By Chuck Strouse
By Scott Fishman
By Terrence McCoy
By Ryan Yousefi
By Ciara LaVelle, Kat Bein, Carolina Del Busto, and Liz Tracy
By Pepe Billete
By Ryan Yousefi
By Kyle Swenson
The City of Miami ranks first in the nation in terms of pedestrians run over by cars. About six of every 100,000 people are killed each year, according to the most recent report from the National Highway Traffic Safety Administration. That’s more than New York, Los Angeles, Dallas, or Phoenix.
In about two of every three of those deaths, the driver simply takes off.
Indeed Miami-Dade is the hit-and-run capital of the Southeast. Last year the county saw 46 such fatalities, almost one per week. That's quadruple the number in Hillsborough County, which includes Tampa, and a third higher than Broward and Palm Beach combined. In Fulton County, Georgia, where Atlanta is located, only seventeen people were nailed by motorists who fled.
What makes these drivers run, and who are the victims? To find answers, Miami New Times recently sifted through dozens of hit-and-run accident reports from the Florida Highway Patrol and Miami-Dade County Police.
Our findings: Sometimes those who flee are driving stolen cars. Other times they simply panic. And on other occasions, they are intoxicated, don't have a driver's license, or are uninsured. Among those arrested is a teenage habitual traffic offender who said he was frightened of his victim's family. Then there was the ex-Marine with a clean record who allegedly drank too much one Friday night. And who could forget the guy who fled an accident in 1995 and went to jail, only to be busted on the same charge upon his release?
The victims are equally wide-ranging. One was an 86-year-old woman crossing the street; another was a ten-year-old boy setting off a firecracker.
Their stories provide a look at how Miami's immigrant culture complicates investigations, how innocent kids can become victims, and how the criminal justice system fails miserably at keeping reckless drivers from getting behind the wheel.
Around 5:30 a.m. this past September 24, Juan Hernandez Carrillo wandered into the pitch-black on the east shoulder of Krome Avenue near SW 154th Street in Southwest Miami-Dade. The 26-year-old Guatemalan migrant worker was trying to get a signal on his cell phone. His late-model Chevrolet Cavalier had broken down, and he was trying to call one of his friends for help.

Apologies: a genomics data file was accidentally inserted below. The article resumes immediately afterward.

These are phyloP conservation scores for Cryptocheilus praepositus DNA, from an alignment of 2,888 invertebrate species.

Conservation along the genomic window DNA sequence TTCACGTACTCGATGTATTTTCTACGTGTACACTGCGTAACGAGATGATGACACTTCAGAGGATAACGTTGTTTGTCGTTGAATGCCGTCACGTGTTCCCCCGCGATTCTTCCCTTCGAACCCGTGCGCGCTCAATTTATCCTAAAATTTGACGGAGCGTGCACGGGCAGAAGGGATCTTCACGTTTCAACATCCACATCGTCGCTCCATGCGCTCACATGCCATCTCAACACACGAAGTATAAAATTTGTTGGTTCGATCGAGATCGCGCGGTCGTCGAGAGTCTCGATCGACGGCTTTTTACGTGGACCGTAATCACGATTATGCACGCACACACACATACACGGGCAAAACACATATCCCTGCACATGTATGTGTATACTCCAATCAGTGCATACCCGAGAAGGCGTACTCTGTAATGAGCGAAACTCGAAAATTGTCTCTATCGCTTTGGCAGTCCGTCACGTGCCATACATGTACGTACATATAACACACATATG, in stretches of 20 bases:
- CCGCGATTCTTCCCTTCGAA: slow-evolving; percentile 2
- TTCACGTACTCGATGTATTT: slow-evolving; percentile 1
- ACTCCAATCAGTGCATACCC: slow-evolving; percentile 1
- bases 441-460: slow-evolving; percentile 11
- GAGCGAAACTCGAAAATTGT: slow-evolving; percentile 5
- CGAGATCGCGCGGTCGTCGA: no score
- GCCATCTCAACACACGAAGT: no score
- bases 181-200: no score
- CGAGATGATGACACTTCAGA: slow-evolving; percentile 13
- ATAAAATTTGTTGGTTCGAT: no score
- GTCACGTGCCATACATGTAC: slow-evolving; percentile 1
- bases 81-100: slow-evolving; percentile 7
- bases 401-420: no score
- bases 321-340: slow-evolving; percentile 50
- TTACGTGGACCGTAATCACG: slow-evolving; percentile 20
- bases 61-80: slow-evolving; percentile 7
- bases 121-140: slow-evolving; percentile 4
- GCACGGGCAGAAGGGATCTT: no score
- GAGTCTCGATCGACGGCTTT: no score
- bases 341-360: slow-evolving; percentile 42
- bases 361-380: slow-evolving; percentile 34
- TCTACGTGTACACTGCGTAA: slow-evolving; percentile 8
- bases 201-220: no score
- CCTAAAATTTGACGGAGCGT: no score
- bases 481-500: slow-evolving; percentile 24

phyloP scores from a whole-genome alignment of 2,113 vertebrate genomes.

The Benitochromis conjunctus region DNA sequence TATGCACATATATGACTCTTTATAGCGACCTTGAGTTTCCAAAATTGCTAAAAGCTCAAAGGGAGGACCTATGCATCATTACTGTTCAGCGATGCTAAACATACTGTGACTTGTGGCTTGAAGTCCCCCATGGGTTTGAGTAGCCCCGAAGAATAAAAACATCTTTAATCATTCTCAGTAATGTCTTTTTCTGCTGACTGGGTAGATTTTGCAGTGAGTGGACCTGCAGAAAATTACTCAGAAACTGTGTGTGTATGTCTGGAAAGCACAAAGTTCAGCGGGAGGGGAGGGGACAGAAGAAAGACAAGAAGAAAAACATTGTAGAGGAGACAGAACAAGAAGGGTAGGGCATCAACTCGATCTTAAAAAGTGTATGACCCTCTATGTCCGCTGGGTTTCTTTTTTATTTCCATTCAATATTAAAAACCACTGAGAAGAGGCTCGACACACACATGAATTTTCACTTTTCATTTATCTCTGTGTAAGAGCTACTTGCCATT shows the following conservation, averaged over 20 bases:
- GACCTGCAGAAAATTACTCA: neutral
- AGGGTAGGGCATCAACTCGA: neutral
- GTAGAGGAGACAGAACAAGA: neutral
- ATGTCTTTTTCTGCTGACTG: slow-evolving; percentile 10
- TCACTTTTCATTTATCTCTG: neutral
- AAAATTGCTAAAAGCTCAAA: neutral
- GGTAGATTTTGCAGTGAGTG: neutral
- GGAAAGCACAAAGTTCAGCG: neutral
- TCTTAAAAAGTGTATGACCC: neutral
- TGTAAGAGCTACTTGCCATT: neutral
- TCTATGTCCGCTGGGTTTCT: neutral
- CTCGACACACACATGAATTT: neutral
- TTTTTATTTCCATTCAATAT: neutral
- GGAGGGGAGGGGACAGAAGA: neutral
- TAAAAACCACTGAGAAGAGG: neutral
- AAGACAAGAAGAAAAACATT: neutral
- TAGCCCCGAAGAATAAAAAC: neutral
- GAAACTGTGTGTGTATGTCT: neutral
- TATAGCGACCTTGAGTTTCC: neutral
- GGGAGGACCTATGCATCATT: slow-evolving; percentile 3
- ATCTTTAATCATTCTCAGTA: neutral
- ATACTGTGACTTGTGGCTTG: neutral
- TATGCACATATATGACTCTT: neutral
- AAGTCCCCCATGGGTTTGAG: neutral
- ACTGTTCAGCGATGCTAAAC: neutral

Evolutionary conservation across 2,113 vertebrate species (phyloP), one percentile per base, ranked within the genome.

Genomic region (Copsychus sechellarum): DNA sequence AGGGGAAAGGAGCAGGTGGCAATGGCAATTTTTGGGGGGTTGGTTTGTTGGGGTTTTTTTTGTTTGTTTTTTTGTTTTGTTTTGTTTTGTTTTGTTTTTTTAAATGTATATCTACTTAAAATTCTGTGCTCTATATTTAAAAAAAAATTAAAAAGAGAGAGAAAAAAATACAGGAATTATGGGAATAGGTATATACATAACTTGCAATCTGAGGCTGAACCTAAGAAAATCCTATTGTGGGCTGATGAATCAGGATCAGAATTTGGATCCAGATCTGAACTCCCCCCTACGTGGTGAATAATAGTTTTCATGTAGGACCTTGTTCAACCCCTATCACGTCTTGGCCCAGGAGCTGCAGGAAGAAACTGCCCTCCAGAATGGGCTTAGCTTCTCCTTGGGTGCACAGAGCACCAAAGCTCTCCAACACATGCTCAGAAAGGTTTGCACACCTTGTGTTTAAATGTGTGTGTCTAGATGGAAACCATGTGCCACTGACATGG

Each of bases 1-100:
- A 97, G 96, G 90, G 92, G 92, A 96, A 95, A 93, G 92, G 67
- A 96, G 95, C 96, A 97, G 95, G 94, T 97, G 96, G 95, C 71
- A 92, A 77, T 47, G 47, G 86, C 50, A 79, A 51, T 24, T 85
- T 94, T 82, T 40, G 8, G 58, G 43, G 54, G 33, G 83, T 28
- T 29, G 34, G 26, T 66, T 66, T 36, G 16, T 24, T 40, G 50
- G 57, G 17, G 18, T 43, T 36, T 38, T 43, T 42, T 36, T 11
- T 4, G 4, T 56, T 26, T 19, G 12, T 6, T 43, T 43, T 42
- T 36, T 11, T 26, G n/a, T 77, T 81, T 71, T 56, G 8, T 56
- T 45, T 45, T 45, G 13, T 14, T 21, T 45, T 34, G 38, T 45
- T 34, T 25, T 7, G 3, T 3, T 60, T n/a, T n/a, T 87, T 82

Then, suddenly, a white Ford Econoline van traveling north on Krome struck him. The impact tossed Carrillo into the path of a 1993 Chevy Astrovan driven by 71-year-old Ralph Cecil, who was headed to Key Largo for some fishing. "My wife [Charlene] was asleep when it happened," Cecil said during a phone interview from his home in Zellwood, just north of Orlando. "I only caught a glimpse of him through the passenger-side window. He knocked our boat trailer about two feet up in the air."
The impact crumpled a section of the trailer's undercarriage, which is made of heavy-duty cast iron. "I've never been in an accident like that," Cecil says. "It tore him up bad his leg, his arm, and the back of his head. I'm still finding pieces of him underneath my trailer."
Cecil pulled over and ran to where Carrillo had landed face-down. But there was nothing the recreational fisherman could do. An unidentified man who was with Carrillo and saw the van hit him, ran from the scene. "He just took off," Cecil says.
While the Cecils waited for police, they tried to keep other motorists from running over the body. Soon a dozen state troopers and several rescue vehicles arrived. At 10:30 a.m. the Cecils continued on. "It was awful," Cecil says.
A few minutes past noon, police called Armando Garcia, a Cuban-American landscaper who owns a nursery near the accident site. Garcia, who had employed the man as a farm worker, was walking into a Sedano's supermarket when his cell phone rang. "They asked me if I knew Juan," Garcia says. "I said yes, and they told me a car had hit him."
Around 1:00 p.m., Garcia met with FHP crash investigators at his farm. They had Carrillo's driver's license, a false passport, his cell phone, and $1200. Garcia told them he had let Carrillo reside on his farm rent-free in exchange for manual labor. Garcia had last seen the Guatemalan worker Saturday afternoon. "His death hurt me a lot," Garcia says. "He was like family to me."
Garcia later rummaged through Carrillo's belongings, found phone numbers for his family, and called one of his sisters to relay the bad news. That evening Garcia was visited by Carrillo's nephew Juan Brito and brother-in-law Miguel Ramon Sanchez; they were the dead man's only relatives in Miami-Dade.
They had received a call from an unidentified man who had been with the farm hand when his Cavalier broke down. The caller said he had witnessed Carrillo being pulverized and fled the scene. "Unfortunately his friend who saw the van isn't going to come forward because he is here illegally," Sanchez explains. "He's afraid he'll get deported."
Brito, a short 23-year-old with a thin mustache and gold-capped bottom teeth, says that before moving to Homestead five years ago, Carrillo had earned a meager living cutting sugar cane in his hometown of Palop. Carrillo was a teenager when he married Cecilia. The couple had two sons, now eight and ten years old, and a daughter, now six. Cecilia and the children live in Guatemala.